I'm working on a post for Thursday that will appear here and go out in my newsletter as well. It's about the advent of autumn and ways to jumpstart your creativity and writing for the remaining months of the year.
As I wrote, I realized something: we've got a little more than three months until 2014. 101 days (I asked the Google).
So let me ask you this: how are your writing goals for 2013 coming along? What would you like to accomplish the rest of this year?
I'm a gentle, supportive, type of writing coach and teacher (just ask the participants at our French retreat, who referred to my biz partner Debbie as the "bad cop" and me as the "good cop") so I don't usually rag people about goals. But counting down the days to a new year seems like a good excuse to look at what you wanted to accomplish this year.
Taking a look at my own year, I've had two huge highlights: the publication of my novel, and the success of the retreat in France. I've also had two fantastic ghostwriting jobs and enjoyed working with a ton of writers and their manuscripts. But, and this is a big but, I'm not as far along on writing my next novel as I'd like to be.
So, here's my goal for the rest of this year:
To finish a draft of the novel, which just yesterday I titled Lost Causes.
Now that I've announced it publicly, I expect y'all to hold me to it.
And, perhaps you would like to share what exciting things have happened to you so far as well as what you want to finish in the time you have left this year? I'd love to hear about it–leave a comment.
(And come back on Thursday for the blog post on 10 Ways to Welcome Autumn and Awaken Your Creativity.)
A couple weeks ago I did something that all the experts tell you not to do.
I "launched" a product without much fanfare. Well, let's be honest, there was no fanfare. I got the idea for the service, wrote the page and put it up. Just like that. No hype and not even much promotion, besides some tweets on Twitter.
But this morning the thought occurred that it might be nice to do, um, a little promotion on it. But more than that I thought it would be cool to explain where the idea came from. So here goes.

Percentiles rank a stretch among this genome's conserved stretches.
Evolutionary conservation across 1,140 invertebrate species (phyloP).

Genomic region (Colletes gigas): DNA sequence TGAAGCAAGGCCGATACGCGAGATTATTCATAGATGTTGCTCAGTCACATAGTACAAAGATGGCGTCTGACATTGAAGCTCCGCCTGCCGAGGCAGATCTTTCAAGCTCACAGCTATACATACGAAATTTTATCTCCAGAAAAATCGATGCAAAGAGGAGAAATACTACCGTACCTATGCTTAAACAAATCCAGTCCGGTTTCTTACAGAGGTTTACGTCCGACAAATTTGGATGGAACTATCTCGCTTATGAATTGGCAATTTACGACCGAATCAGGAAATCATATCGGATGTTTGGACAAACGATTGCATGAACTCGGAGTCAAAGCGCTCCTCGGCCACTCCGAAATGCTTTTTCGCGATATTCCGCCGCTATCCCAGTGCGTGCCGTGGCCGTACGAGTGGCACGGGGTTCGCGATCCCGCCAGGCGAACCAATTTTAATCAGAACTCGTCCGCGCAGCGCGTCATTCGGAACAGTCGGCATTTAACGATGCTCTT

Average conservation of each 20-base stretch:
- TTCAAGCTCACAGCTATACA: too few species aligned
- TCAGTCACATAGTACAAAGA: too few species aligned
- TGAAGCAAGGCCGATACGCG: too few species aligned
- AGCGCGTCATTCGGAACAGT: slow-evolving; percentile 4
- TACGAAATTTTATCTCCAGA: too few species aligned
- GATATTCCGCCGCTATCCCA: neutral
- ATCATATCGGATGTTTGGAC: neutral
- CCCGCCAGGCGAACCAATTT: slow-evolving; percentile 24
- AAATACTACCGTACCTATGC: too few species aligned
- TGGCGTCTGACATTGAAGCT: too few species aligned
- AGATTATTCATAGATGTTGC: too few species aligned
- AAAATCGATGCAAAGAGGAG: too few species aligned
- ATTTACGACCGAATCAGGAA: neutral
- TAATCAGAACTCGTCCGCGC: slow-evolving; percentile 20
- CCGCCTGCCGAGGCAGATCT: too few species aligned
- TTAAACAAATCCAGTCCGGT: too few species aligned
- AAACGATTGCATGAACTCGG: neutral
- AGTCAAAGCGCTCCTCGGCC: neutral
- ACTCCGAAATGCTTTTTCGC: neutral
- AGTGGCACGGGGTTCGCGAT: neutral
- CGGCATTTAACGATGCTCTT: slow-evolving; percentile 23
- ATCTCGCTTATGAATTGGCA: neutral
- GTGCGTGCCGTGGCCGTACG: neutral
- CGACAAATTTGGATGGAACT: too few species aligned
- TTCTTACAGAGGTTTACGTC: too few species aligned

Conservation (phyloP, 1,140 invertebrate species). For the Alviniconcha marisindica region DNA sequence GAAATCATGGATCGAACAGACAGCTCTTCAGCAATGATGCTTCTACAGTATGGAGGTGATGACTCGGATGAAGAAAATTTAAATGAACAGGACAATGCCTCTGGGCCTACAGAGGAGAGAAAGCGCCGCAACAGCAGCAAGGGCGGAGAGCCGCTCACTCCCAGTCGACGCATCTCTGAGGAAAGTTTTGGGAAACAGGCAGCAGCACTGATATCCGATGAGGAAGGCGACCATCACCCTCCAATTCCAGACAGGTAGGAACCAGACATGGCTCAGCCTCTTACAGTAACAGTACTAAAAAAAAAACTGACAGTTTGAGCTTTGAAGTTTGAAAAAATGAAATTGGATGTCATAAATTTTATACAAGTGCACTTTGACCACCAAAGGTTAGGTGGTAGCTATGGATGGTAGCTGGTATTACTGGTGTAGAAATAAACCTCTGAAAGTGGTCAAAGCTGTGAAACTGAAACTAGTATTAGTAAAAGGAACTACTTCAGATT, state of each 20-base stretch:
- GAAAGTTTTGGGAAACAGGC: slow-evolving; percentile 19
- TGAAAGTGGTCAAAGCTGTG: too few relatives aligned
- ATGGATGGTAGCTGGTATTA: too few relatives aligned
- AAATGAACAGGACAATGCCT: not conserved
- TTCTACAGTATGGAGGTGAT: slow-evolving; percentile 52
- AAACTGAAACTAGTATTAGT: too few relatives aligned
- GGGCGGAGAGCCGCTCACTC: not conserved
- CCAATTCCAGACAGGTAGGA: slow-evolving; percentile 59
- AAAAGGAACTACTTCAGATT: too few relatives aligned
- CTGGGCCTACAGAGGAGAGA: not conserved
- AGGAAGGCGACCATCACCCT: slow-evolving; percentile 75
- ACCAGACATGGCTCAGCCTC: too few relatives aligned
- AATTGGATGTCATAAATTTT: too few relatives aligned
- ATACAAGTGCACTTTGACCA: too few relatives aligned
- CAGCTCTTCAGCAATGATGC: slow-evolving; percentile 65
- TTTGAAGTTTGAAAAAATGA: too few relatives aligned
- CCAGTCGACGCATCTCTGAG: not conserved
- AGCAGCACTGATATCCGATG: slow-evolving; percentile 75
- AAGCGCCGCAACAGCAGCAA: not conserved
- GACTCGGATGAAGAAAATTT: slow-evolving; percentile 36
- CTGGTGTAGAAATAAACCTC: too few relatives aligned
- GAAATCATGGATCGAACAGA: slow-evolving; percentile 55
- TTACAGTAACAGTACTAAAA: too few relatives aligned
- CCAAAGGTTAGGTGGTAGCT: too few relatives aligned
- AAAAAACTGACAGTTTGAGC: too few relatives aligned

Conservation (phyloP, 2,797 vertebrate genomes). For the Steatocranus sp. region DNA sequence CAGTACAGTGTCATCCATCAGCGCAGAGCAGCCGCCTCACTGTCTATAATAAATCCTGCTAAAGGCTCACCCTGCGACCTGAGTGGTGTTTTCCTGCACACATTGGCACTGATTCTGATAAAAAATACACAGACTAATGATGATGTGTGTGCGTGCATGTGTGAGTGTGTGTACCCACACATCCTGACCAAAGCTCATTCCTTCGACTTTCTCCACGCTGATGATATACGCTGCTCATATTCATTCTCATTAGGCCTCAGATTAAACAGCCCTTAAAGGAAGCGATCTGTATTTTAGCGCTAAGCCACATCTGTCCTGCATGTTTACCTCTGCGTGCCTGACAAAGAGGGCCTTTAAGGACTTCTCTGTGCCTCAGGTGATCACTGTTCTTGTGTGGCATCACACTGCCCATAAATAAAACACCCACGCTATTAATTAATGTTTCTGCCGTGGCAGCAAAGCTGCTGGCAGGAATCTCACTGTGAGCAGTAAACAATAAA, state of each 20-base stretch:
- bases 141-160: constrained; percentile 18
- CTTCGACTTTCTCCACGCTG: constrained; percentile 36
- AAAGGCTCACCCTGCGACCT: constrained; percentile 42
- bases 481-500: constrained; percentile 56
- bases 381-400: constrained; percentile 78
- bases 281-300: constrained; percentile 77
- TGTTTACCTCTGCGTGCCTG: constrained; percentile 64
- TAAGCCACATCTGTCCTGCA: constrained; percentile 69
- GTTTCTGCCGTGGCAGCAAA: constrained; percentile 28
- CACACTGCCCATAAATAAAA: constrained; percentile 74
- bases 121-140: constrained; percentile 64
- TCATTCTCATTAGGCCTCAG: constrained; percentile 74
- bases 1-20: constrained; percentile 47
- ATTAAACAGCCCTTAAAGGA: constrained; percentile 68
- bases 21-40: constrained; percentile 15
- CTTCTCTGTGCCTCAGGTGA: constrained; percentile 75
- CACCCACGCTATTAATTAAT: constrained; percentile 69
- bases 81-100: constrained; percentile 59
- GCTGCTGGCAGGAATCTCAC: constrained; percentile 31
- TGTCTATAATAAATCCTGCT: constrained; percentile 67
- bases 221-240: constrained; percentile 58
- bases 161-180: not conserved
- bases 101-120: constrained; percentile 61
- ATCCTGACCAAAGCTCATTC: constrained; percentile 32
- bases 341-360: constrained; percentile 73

Every April and October (used to be December, but it is being moved next year) I'm the "book doctor" at Room to Write. This is a writing retreat held in the heart of Nashville, where a dozen writers meet for four days to write. We also walk the labyrinth, meditate, talk publishing, and meet for meals, but all those activities are optional. If you'd rather stay in your room and write, that's fine, too. Writers hire me for an hour session if they get blocked or need help with their writing.
And here's the deal: these hour-long sessions are rockin'. They are so totally amazing, not only for my clients, but for me. Because we sit and discuss where the writer is at in his or her writing, where he or she wants to be, and how to get there. We read a bit of their work, and talk about it some. And over the course of the hour something really amazing emerges: clarity. Writers come to the session with a myriad of projects cavorting in their heads and clamoring for attention, and leave with clear direction on which to start first. Or they are confused about a character. Or a plot point. Or they have an idea for a novel or memoir and don't know how to get started.
They walk out of the session with clear direction, and what I like to call "marching orders" for how to proceed. They've generally got a list of books to read, perhaps some websites to visit, a few supplies to purchase. They are energized and motivated. And so am I. I love, love, love doing these sessions.
So at the start of this month, when I was at the most recent Room to Write, I thought about all this and then struck myself on the forehead in the proverbial duh moment. My epiphany was this: why not offer this service to people who cannot make it to Nashville for the retreat? Why not offer these sessions on my site?
And so I have. And, I have to say, the sessions are pretty damn rockin' on the phone as well. When you sign up for a session, you automatically get sent a questionnaire that helps me learn where you are. From there we schedule your time to talk. And you get clarity. And motivation. And inspiration. And energy. And marching orders. And resources galore.
For more information, to sign up or buy a session as a gift for someone, click the tab above or this link. And by the way, the sessions are great for non-writers as well. Creative types, entrepreneurs, small business owners, or anyone with a dream will benefit.